Alaska Supreme Court rules personhood unconstitutional

May 4th, 2013 | Posted by Atlee Breland in Legislation

Yesterday, the Alaska Supreme Court issued a ruling in a lawsuit over a proposed initiative from 2011. Personhood activists had sought to place personhood on the 2011 ballot, but the initiative was rejected by Lt. Gov. Mead Treadwell on the grounds that Alaska does not permit clearly unconstitutional initiatives. Initiative sponsor Clinton Desjarlais appealed the ruling all the way to the Alaska Supreme Court, which yesterday ruled that the initiative was unconstitutional and cannot qualify for the ballot:

DesJarlais’s initiative would permit abortion only where dictated by “the law of
necessity,” in which case a defendant would still be subject to criminal prosecution.
Because DesJarlais’s initiative would prohibit abortion to an extent that the United States
Supreme Court has deemed unconstitutional, it is “clearly unconstitutional” under
controlling authority.

The logic of the Alaska Supreme Court’s decision was very similar to the 2012 initiative rejection by the Oklahoma Supreme Court. While Mr. Desjarlais could potentially continue the appeal to the US Supreme Court, it is doubtful he would fare better than the Oklahoma case, which the Supreme Court refused to hear in October 2012.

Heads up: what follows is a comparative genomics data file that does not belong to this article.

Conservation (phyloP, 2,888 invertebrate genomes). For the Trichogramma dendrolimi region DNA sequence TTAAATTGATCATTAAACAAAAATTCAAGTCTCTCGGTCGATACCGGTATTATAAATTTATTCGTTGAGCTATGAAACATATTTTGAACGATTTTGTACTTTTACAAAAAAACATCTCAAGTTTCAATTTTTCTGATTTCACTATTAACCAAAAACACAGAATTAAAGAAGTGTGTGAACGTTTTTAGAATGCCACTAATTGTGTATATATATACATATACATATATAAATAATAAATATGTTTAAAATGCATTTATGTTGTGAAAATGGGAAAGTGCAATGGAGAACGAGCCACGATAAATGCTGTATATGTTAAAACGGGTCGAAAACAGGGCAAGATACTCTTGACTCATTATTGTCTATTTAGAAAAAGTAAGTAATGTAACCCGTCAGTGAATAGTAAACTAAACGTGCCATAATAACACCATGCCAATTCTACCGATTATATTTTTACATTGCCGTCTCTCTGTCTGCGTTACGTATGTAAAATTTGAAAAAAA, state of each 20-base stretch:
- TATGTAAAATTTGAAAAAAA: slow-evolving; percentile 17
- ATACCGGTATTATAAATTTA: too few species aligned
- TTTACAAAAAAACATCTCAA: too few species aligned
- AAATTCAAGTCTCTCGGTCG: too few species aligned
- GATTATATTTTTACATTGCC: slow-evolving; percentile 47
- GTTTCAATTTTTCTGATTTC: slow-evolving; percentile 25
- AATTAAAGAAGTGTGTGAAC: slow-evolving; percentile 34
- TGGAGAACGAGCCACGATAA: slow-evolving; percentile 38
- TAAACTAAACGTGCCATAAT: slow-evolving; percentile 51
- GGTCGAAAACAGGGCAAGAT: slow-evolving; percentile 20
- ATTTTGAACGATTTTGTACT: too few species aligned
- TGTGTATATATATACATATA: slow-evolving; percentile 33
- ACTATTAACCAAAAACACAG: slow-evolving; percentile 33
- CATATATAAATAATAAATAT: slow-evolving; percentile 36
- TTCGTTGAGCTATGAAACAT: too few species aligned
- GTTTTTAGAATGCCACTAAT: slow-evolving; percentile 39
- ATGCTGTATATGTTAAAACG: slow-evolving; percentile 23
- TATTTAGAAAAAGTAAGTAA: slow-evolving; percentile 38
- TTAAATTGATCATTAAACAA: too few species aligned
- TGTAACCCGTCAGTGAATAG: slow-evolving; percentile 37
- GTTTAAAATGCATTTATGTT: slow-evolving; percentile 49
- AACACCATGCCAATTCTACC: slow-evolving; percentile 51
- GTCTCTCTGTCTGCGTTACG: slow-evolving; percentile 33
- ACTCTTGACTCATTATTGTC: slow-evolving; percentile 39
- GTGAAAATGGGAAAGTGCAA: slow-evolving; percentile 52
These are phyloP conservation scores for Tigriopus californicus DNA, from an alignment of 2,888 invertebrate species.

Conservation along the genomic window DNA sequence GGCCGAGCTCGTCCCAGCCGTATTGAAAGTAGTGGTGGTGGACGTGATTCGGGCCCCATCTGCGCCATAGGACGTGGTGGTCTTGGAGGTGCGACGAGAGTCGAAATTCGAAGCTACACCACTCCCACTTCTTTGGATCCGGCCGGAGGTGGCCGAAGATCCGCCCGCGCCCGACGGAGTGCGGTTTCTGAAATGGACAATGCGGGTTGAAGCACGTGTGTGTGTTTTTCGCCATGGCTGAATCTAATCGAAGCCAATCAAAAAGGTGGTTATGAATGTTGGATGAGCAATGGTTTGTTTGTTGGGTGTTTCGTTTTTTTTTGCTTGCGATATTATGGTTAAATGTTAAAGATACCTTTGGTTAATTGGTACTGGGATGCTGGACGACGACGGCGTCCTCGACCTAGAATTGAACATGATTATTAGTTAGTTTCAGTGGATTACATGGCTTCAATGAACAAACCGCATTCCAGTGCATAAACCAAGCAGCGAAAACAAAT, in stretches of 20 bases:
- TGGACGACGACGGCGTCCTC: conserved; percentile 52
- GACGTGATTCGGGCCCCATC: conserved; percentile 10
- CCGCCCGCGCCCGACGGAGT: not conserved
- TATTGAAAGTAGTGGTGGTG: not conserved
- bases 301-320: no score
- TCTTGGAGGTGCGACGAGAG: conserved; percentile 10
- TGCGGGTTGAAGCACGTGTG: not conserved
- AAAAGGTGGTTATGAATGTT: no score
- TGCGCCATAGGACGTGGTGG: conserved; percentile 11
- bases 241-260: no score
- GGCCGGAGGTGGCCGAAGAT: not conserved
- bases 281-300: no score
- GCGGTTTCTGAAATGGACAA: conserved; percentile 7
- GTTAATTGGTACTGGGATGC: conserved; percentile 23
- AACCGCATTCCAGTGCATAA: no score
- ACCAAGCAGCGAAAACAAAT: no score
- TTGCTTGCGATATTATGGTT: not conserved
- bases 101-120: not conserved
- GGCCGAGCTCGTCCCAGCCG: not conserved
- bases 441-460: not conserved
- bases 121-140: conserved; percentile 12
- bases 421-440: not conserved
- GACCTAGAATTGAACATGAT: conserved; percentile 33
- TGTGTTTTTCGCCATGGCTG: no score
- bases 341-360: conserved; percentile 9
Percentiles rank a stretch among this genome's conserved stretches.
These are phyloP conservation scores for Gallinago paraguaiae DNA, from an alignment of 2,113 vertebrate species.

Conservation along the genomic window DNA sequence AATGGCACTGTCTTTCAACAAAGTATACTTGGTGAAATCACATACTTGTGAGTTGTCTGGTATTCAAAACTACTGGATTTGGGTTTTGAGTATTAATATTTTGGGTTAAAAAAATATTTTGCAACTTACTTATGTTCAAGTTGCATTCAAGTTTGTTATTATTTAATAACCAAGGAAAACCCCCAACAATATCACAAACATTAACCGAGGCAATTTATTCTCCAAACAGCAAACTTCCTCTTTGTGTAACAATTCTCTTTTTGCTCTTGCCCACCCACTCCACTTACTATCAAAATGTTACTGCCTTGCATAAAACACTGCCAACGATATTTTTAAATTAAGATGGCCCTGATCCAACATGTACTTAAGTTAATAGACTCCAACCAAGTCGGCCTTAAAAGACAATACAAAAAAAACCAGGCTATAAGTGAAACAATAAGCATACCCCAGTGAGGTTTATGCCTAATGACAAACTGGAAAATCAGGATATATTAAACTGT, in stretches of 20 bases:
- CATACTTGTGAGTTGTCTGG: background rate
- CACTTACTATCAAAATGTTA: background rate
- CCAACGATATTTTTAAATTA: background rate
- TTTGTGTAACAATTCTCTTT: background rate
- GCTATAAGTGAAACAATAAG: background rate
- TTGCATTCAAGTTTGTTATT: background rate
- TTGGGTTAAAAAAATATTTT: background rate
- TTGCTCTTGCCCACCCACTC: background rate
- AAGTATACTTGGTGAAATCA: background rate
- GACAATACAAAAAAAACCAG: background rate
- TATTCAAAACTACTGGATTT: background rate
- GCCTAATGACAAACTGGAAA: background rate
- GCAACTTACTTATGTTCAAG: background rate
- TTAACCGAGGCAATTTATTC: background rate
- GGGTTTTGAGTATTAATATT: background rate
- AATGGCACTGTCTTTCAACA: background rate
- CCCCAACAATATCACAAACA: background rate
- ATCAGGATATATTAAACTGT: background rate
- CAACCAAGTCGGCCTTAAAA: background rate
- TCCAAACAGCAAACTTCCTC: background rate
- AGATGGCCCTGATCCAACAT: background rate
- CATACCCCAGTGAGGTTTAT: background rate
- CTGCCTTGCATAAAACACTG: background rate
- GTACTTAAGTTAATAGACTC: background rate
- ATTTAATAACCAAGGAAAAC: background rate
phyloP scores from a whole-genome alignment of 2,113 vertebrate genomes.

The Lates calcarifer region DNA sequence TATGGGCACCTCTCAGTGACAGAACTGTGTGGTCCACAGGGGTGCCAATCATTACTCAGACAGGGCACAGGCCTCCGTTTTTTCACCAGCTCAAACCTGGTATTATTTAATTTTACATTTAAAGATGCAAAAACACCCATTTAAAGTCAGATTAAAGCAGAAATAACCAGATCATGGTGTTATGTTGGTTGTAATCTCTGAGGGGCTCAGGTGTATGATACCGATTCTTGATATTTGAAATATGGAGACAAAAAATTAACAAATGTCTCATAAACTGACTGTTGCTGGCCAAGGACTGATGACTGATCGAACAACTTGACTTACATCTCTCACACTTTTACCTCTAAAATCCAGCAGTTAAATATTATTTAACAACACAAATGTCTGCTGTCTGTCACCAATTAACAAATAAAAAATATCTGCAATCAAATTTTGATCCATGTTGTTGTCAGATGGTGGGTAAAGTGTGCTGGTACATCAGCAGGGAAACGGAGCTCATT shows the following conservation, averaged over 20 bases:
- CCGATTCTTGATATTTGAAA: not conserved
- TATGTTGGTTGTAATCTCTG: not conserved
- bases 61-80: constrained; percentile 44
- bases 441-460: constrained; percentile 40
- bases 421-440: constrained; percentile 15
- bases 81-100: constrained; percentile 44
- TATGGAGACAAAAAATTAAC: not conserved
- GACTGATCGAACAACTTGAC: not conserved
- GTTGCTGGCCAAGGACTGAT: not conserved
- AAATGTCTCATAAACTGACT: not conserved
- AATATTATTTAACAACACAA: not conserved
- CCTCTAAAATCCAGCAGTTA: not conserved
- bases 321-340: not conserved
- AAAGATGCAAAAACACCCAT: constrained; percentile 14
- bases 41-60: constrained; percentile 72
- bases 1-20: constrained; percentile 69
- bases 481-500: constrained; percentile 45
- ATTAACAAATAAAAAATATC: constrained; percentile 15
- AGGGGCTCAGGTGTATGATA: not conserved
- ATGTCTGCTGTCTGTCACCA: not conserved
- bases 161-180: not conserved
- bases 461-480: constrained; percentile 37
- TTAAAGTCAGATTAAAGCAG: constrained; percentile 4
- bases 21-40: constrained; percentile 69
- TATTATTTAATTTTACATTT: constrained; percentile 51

The Court’s ruling means that not only will Desjarlais’ measure not appear on the ballot, but that any similar measures filed in the future would also be denied. It likewise strongly suggests that any attempt by the Alaska Legislature would be struck down on similar grounds of constitutionality.

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